The beautiful area of Kata Tjuta and its rock formations is often overlooked by many visitors to the Uluru-Kata Tjuta National Park in Australia’s Red Center. However, don’t limit your visit to just Uluru!
In this article, you can read more about visiting Kata Tjuta – why go and what to see and do. Find out all about visiting Kata Tjuta, Walpa Gorge Walk, The Valley of the Winds, and other popular things to do in Kata Tjuta.
Good to know: We visited the Uluru – Kata Tjuta National Park with young kids (3-5 years old at that time) and during Australian summer. So it was difficult to assess in advance what we could do in Kata Tjuta with such young kids in the heat.
In the end, we managed to see and do quite a lot. And so I hope that this article will not only inspire you to visit but also helo families visiting Kata Tjuta with kids.
We also visited West MacDonnell Ranges during this trip and also Kings Canyon and, of course, the famous Uluru. All stunning places! But if I had to pick just one absolute favorite place in Australia’s Red Center, it would be Kata Tjuta.
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Probably the best way to explore Australia’s Red Centre is hiking. What you see from the road and the parking areas is just a small part of the real beauty which is hidden deeper inside the gorges.
We couldn’t go hiking in Kata Tjuta as much as we would have wanted, but it was more related to the heat than to the fact that we were traveling with young children.
Our little boys proved that you can take your kids anywhere in the world and explore beyond what you ever thought was possible!
Why Visit Kata Tjuta
While Uluru, previously known as Ayers Rock, is one of the most recognizable natural landmarks in the world, only very few people have ever heard of Kata Tjuta.
Also known as the Olgas, Kata Tjuta are spectacular rock formations in Uluru-Kata Tjuta National Park, just 45 minutes drive from Uluru. They are less known and less visited but in a way, they are more special and more impressive.
The Olgas are a group of large domed rock formations that color bright red in the midday sun. The view changes constantly as you approach these amazing rocks and the color depends on the sun. They look so different from far than from close-by!
Come here for the impressive red rocks and stunning desert landscapes that are just like nowhere else in the world.
What to See & Do
There are lots of beautiful hikes at Kata Tjuta. And while most of them aren’t strenuous at all, they can become practically not doable in the desert heat, with or without kids.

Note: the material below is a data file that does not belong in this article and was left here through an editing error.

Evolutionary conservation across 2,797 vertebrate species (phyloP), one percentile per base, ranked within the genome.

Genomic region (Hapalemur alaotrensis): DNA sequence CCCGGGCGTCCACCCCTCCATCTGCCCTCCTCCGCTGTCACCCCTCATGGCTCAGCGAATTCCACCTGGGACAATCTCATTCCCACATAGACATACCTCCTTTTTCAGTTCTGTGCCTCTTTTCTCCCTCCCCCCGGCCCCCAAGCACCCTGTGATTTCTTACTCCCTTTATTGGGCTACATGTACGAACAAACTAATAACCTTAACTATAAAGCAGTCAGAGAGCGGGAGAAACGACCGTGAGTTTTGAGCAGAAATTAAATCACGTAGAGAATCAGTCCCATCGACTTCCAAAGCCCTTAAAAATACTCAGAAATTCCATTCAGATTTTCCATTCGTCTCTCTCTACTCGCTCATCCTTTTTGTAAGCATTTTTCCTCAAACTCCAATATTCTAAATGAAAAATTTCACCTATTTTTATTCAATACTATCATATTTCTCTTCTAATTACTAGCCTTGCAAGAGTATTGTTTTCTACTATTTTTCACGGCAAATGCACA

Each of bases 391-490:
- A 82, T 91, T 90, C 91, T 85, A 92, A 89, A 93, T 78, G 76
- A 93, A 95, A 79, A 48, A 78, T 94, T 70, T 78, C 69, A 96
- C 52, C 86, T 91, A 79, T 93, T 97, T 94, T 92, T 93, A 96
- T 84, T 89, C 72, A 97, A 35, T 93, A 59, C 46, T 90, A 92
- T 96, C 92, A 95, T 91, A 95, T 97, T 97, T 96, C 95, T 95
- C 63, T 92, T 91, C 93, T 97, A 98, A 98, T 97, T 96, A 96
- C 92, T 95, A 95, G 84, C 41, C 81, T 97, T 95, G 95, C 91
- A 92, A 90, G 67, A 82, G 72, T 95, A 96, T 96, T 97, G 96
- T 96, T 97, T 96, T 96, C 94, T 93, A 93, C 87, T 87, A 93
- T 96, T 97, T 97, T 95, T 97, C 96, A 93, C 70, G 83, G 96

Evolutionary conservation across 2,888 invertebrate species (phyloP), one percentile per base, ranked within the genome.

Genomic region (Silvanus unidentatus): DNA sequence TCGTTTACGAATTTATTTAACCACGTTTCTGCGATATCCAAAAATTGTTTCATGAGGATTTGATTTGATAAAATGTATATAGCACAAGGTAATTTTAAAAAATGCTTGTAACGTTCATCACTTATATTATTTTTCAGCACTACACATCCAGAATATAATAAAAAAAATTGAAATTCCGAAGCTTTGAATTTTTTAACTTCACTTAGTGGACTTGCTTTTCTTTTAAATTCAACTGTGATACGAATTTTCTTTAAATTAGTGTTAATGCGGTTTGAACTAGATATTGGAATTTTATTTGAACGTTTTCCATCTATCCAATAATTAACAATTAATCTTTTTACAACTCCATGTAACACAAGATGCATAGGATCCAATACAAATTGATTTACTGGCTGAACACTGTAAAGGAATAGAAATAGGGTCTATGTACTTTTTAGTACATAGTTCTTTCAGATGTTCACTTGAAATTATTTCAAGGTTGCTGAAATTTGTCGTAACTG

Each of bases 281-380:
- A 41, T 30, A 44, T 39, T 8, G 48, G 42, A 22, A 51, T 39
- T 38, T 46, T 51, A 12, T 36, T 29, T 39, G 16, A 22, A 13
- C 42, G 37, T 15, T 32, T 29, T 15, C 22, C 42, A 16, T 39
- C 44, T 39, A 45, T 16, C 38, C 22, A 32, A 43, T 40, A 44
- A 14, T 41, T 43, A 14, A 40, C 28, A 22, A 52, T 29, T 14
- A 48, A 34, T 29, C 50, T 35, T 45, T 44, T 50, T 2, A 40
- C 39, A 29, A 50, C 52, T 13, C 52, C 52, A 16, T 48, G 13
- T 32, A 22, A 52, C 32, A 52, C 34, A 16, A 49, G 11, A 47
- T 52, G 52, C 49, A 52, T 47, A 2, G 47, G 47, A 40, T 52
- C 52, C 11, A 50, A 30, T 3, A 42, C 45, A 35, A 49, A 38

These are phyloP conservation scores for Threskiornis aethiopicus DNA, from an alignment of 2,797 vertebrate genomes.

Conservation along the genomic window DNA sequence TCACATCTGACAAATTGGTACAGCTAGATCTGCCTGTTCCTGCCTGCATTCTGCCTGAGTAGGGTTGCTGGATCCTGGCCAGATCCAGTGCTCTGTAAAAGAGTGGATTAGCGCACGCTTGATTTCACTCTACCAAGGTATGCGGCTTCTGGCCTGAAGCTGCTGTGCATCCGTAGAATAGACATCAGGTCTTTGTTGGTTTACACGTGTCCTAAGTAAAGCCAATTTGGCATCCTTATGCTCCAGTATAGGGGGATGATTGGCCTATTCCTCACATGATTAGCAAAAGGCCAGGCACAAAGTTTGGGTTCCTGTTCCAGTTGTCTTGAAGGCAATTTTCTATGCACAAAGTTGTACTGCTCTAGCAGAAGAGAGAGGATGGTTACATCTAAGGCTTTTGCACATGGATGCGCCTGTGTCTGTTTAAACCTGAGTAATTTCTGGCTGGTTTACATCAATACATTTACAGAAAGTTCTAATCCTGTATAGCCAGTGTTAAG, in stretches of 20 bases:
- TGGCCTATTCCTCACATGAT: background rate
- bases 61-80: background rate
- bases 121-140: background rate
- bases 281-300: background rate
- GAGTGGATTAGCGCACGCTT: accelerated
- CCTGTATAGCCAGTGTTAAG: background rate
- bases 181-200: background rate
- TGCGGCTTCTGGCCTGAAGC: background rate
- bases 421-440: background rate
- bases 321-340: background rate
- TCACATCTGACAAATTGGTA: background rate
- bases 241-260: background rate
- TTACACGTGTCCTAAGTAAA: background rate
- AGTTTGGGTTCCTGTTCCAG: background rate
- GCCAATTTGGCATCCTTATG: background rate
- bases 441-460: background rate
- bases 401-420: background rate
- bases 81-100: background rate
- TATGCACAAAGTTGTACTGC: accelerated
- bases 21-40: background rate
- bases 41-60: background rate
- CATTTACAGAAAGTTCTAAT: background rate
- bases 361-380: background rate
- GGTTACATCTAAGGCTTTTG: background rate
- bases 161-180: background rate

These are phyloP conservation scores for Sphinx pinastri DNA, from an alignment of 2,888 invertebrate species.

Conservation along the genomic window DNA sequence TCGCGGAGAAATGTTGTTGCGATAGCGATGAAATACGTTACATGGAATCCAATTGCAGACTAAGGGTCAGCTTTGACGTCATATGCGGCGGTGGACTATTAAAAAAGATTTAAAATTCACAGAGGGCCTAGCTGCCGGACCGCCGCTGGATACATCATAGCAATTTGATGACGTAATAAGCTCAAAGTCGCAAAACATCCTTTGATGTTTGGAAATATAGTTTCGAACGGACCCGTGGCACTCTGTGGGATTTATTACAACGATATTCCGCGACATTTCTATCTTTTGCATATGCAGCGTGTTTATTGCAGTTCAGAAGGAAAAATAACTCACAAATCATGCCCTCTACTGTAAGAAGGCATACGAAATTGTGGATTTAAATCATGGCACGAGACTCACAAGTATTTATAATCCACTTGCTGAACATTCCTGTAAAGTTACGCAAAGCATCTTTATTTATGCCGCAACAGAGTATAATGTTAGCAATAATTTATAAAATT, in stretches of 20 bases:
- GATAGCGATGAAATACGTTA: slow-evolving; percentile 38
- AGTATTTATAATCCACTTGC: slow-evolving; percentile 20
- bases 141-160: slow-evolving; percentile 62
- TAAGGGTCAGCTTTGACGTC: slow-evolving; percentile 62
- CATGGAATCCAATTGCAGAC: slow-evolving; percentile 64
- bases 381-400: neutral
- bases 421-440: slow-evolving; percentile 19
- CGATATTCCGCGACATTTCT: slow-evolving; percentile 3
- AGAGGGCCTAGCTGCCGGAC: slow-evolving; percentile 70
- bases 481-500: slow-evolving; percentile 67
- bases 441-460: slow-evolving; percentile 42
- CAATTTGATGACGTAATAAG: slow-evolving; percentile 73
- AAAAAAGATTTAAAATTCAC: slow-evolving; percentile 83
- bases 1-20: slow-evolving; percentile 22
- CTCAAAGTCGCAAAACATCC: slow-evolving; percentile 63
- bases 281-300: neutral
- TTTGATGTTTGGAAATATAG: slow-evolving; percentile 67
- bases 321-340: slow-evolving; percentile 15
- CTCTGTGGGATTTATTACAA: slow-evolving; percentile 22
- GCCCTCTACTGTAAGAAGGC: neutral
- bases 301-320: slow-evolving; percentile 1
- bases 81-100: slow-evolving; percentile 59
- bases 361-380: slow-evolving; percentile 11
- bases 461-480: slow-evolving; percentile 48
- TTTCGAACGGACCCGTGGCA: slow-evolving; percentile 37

During the warmest months, the starting points of some of the walks get closed by park authorities at 9-10 AM already. So if you want to hike at Kata Tjuta, you have to start very early in the morning.
Here are some of the best places to see and things to do in Kata Tjuta:
Kata Tjuta Dune Viewing Area
We started our day at Kata Tjuta dune viewing area. It’s located halfway along the road from Uluru to Kata Tjuta, right next to the road. This short easy wheelchair-accessible walk offers magnificent panoramic views of the Olgas.
This is one of the best places to see sunrise early in the morning.
We were there in the morning and the views were amazing. But there were also millions of flies that made a visit much less relaxing and less enjoyable. Was it not for the flies, we would have lingered here longer – so beautiful!
Walpa Gorge Walk
We opted to do Walpa Gorge walk because it’s one of the most impressive places in the area. It’s also one of the easiest hikes at Kata Tjuta.
Walpa Gorge walk practical info: This is an easy 2,6 km walk that takes about 1 hour in total (so about half an hour there and the same way back). It took us exactly one hour indeed and we made lots of photo stops. So the hiking time indications are really generous in Australia’s Red Center.
I’ll never forget walking within the sheer walls of these giant rocks and feeling so tiny in this colossal landscape! No pictures can portray the feeling you get here. It’s a surreal place, well worth visiting.
Also our kids really enjoyed this walk. After a while, we had difficulties trying to keep up with them. Luckily, you can’t really go wrong here, so we didn’t have to worry too much about losing the boys out of sight.